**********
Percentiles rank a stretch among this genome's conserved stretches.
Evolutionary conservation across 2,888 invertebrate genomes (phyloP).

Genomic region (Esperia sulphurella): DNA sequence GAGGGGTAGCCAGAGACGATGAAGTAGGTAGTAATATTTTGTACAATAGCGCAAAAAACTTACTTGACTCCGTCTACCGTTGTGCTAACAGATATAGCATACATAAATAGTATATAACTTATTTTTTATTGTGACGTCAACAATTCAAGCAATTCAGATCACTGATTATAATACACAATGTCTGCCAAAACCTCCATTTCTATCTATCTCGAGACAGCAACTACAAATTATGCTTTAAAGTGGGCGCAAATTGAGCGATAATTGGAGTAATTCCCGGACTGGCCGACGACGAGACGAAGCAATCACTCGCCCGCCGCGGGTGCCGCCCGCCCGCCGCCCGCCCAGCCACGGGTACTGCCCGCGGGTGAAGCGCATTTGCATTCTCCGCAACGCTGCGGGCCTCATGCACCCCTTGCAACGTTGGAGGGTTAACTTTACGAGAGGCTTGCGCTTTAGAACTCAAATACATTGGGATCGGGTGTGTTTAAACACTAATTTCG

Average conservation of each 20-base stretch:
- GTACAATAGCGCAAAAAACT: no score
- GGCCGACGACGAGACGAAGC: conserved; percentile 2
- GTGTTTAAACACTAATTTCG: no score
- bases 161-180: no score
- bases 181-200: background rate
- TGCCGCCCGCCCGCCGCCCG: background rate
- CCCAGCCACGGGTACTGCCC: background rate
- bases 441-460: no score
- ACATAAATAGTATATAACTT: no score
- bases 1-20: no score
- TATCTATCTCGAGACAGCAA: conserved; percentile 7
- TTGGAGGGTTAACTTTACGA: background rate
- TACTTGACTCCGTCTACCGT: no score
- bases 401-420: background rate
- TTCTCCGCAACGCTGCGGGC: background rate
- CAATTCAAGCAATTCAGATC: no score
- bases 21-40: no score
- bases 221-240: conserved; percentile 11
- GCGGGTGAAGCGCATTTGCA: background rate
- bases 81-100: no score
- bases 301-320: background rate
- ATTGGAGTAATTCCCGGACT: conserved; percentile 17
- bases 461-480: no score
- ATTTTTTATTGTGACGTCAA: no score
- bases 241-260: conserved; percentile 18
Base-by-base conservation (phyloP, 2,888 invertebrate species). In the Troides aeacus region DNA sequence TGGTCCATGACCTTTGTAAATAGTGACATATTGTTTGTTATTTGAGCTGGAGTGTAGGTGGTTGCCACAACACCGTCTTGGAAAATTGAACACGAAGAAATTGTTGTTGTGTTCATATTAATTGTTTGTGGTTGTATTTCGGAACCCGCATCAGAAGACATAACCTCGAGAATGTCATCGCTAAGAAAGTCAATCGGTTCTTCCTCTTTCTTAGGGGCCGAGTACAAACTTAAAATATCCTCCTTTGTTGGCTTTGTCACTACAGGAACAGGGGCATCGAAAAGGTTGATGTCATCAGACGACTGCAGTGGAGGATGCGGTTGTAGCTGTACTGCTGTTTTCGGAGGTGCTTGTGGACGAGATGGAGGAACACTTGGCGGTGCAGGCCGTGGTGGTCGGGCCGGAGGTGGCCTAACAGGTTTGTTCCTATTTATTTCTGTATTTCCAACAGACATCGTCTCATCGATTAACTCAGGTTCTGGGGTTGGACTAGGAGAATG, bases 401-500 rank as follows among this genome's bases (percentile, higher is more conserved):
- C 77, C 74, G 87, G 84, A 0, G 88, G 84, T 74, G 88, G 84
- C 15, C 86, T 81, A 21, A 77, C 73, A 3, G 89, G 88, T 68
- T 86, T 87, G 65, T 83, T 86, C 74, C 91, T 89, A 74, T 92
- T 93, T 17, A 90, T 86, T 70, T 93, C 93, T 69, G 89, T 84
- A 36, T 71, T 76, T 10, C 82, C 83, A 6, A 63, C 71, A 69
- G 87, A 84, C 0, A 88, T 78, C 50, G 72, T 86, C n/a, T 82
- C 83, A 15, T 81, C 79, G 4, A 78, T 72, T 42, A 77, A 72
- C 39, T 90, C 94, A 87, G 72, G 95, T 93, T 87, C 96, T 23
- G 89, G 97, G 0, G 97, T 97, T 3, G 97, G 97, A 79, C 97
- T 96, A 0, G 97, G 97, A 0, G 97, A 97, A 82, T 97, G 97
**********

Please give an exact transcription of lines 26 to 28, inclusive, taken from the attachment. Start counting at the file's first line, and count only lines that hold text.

- ATTGGAGTAATTCCCGGACT: conserved; percentile 17
- bases 461-480: no score
- ATTTTTTATTGTGACGTCAA: no score